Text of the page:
When Gen. George Lee and Dorene Butler decided to move from their beloved Omaha, Neb., and retire to sunny Southern California, they searched from San Diego to Santa Barbara until a local Laguna Beach news article caught their eye and consequently ended their pursuit. The burning issue of the week in 1998 was whether or not neon signs should be permitted in commercial establishments.
“We thought if the people here care this much about that kind of issue, then we are home,” said Lee Butler, who with his wife, will lead Laguna’s Patriot’s Day Parade on Saturday, March 3, as grand marshalls.
Before settling into their Irvine Cove home, the Butlers lived in 30 different locations and several countries in their 50 years of marriage as the now retired four-star general labored his way through the ranks to serve as a secret negotiator with the former Soviet Union, a strategic gulf war Pentagon planner and as commander of the Strategic Air Command’s nuclear bomber and missile forces.
As a true testament to the meager beginnings of the young couple, their first residence in Selma, Ala., was a mobile home in which while lying in their twin bed together they could reach out and touch the walls. The Butlers’ life drastically changed when Lee was chosen as one of six people, two from each branch of the military, to study at the University of Paris through a scholarship. After receiving a master’s degree in international affairs, Lee’s fluency in French allowed him to be a prime candidate to serve as in the Vietnam War.
“War was difficult, certainly for those in it, but like every war there is a sacrifice on the home front as well. I was away from my wife and young children, but that is part of the contract you sign. We have troops that have gone on as many as six tours in Iraq. The impact to the family is severe. Dorene literally had the principal responsibility for raising our two children. They give the medals to the wrong person, I’ll tell you,” said Mr. Butler.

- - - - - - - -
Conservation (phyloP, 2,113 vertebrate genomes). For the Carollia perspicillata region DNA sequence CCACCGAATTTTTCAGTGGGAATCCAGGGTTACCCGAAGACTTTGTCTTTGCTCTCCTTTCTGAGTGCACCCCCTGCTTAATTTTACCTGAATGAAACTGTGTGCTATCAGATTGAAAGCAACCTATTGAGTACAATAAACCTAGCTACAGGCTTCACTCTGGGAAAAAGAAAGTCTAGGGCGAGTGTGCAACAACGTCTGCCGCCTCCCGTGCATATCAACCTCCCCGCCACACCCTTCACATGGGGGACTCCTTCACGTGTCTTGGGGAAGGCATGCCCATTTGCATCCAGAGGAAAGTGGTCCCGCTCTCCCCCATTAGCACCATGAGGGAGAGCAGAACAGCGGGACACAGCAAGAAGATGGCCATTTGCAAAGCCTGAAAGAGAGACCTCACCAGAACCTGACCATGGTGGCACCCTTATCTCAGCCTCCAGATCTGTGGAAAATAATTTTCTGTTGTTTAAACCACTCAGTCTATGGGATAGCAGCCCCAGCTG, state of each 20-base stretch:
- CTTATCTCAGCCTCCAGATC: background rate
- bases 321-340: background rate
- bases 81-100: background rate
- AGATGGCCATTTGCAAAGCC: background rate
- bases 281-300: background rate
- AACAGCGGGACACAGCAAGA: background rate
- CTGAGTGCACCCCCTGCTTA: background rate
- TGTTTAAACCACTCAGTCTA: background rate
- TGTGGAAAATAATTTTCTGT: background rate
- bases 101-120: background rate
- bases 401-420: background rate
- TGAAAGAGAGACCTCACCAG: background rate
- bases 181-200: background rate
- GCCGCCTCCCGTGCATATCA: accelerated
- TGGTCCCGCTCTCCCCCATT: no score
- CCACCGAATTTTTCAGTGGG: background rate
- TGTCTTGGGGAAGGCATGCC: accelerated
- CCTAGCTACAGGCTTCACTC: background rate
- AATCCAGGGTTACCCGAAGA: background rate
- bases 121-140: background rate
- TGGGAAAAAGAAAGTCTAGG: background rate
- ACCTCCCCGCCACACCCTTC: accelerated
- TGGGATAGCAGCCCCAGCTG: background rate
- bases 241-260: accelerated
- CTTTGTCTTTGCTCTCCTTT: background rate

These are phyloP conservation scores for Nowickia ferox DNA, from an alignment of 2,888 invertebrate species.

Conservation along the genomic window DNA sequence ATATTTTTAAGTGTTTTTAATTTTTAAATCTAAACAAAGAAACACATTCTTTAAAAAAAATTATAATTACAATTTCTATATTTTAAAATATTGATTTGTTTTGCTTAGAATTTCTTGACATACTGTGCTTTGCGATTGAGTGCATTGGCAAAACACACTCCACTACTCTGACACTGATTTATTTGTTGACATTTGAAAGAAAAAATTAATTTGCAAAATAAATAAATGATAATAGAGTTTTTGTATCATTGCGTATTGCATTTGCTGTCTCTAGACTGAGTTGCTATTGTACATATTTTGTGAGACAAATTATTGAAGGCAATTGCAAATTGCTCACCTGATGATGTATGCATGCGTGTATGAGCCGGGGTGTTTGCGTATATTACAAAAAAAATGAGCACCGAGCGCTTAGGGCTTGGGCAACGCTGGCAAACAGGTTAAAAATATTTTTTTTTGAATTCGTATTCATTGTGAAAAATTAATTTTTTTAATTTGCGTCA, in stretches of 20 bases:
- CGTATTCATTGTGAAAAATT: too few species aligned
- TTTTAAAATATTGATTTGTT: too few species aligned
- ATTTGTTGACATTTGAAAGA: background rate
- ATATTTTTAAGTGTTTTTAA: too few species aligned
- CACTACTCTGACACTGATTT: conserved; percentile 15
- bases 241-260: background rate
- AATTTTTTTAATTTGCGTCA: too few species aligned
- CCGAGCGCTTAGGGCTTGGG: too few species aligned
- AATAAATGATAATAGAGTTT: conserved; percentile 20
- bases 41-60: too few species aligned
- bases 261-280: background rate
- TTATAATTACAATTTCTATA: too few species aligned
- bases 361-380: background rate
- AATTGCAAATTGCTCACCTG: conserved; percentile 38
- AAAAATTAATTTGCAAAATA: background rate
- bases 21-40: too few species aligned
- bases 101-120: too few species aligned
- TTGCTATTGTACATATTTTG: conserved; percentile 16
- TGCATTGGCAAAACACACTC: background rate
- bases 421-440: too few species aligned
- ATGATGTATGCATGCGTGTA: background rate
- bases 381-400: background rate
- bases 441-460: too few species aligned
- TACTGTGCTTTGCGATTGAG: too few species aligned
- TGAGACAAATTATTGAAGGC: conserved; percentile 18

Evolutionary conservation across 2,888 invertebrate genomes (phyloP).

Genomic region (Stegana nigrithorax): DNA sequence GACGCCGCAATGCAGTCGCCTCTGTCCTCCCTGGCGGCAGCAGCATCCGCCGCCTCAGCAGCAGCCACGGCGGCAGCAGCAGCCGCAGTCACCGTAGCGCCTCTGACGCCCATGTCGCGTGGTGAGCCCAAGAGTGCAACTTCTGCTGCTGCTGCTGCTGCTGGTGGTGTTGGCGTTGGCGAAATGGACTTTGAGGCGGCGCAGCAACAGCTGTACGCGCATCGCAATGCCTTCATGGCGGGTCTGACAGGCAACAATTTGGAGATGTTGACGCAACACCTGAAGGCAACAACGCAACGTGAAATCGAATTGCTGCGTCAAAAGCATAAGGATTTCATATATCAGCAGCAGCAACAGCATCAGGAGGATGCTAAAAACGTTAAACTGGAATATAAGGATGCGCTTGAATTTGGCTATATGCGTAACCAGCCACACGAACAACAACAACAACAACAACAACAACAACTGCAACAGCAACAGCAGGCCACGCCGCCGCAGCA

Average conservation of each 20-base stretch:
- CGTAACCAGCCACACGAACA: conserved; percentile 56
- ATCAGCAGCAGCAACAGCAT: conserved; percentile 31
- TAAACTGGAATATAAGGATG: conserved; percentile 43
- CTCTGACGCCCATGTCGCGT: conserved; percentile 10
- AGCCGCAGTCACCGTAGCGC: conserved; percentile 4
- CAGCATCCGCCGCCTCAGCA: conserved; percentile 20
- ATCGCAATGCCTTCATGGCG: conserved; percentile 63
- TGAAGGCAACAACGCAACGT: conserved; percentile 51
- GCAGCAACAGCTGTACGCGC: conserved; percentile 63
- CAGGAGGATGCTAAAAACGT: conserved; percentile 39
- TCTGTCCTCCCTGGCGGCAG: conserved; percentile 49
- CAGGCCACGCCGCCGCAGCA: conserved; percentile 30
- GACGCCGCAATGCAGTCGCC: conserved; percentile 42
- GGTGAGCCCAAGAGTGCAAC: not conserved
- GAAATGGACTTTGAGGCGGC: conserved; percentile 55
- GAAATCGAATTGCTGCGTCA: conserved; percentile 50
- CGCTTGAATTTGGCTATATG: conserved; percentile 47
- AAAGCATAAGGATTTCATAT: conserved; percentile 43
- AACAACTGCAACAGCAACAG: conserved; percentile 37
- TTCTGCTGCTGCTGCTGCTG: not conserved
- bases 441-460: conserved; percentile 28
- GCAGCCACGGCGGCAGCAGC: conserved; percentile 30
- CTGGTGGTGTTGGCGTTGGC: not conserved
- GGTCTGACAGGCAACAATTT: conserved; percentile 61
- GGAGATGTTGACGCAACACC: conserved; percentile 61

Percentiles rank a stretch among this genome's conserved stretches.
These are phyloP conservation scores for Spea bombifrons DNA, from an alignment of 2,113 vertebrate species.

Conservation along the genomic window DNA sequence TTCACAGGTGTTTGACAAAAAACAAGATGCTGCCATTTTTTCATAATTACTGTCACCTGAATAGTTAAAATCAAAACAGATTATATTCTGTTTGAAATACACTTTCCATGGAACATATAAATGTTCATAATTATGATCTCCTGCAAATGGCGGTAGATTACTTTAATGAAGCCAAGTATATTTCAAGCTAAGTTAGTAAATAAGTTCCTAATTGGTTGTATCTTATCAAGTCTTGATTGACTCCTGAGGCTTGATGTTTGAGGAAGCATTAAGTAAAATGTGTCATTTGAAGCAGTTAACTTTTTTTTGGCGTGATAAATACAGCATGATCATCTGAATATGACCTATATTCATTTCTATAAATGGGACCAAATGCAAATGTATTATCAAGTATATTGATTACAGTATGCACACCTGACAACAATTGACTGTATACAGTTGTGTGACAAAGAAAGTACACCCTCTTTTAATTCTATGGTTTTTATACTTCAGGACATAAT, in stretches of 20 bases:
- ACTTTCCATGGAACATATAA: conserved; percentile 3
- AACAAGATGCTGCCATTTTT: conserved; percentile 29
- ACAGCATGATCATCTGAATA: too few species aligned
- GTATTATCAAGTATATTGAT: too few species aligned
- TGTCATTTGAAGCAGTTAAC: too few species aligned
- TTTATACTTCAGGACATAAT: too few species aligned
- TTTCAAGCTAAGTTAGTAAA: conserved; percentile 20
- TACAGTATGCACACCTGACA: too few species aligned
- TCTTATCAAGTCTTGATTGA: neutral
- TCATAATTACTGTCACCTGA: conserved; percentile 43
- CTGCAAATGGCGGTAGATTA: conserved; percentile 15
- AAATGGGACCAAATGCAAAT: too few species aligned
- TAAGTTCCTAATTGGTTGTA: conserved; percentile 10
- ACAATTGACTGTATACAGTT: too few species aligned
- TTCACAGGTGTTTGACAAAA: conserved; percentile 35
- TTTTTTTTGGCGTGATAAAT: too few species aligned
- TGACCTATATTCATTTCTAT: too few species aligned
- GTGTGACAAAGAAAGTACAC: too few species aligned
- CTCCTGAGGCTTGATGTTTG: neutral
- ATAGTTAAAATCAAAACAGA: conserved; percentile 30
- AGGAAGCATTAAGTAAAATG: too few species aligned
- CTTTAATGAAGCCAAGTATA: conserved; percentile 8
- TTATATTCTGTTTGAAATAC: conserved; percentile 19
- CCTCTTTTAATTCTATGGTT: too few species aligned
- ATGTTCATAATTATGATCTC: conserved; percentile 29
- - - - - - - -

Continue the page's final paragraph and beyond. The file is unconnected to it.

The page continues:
Butler’s role in the war began on the front lines of combat and concluded as an aide to the commander of 7th Air Force on Tan Son Nhut Air Base in South Vietnam.
“It was a hard time for our country in general. Then the military was fairly unpopular,” recalled Mrs. Butler. “During the Vietnam War we had to get an unlisted phone number because people would call me in the middle of the night and say, ‘is your husband out there killing innocent women and children?’ They would stop us in the street. What is so wonderful about today is that people are so supportive of the military.”
While war shaped Butler’s career, its toll also influenced his post-retirement policymaking. After folding up the uniform, he established Second Chance Foundation, a non-profit dedicated to multi-lateral nuclear disarmament.
“During my time in Vietnam at a very young age, I got a very brutal insight as to what war was. The principle lesson I took away from that was to avoid war at all costs. It should be the last tool in the president’s kit bag of what to do with interests that are antithetical to U.S. costs,” said Butler, who from 1987 through 1991 answered the red phone on the desk of former President George H. Bush.
Lee’s foundation provides a forum to smooth cultural boundaries among influential ex-military officials from across the globe that endorse and advocate for nuclear disarmament. Its existence alienated some of Butler’s lifelong friends and colleagues.
Although the Butlers played a pivotal role in the military’s top ranks, Lee’s life work has been its own chronicle of second chances. The two are humbled by their role in the town’s salute to patriotism.
“I would say that today’s armed forces are just extraordinary by any measure, and more professional and much more capable in the sense of better trained and more equipped than in my day. A lot of these young people that you will see in the parade are wonderful, and they are the ones that should all be grand marshalls,” the former general said.
“Our children did not know what bigotry was until they went to school because they grew up on a base where we had all races, cultures and religions,” said Dorene about military life.
Her husband added, “It just wasn’t an issue for all of us because the military is a great leveler. You can look at somebody’s uniform, you know their rank, and you look at their chest and you know what medals they have and why.”
“When we did Second Chance and were trying to reduce nuclear dangers, we asked Pakistani and Indian generals and admirals and their wives to come to the United States and meet with us. I led a bus for the women to go sightseeing while they were here, and the head Indian and Pakistani wife sat down next to each other and just started talking like they knew each other,” said Dorene Butler.
“If a nuclear bomb hit Catalina Island, 26 miles off the coast, sitting in your Laguna Beach kitchen, your clothes would spontaneously combust,” Butler said.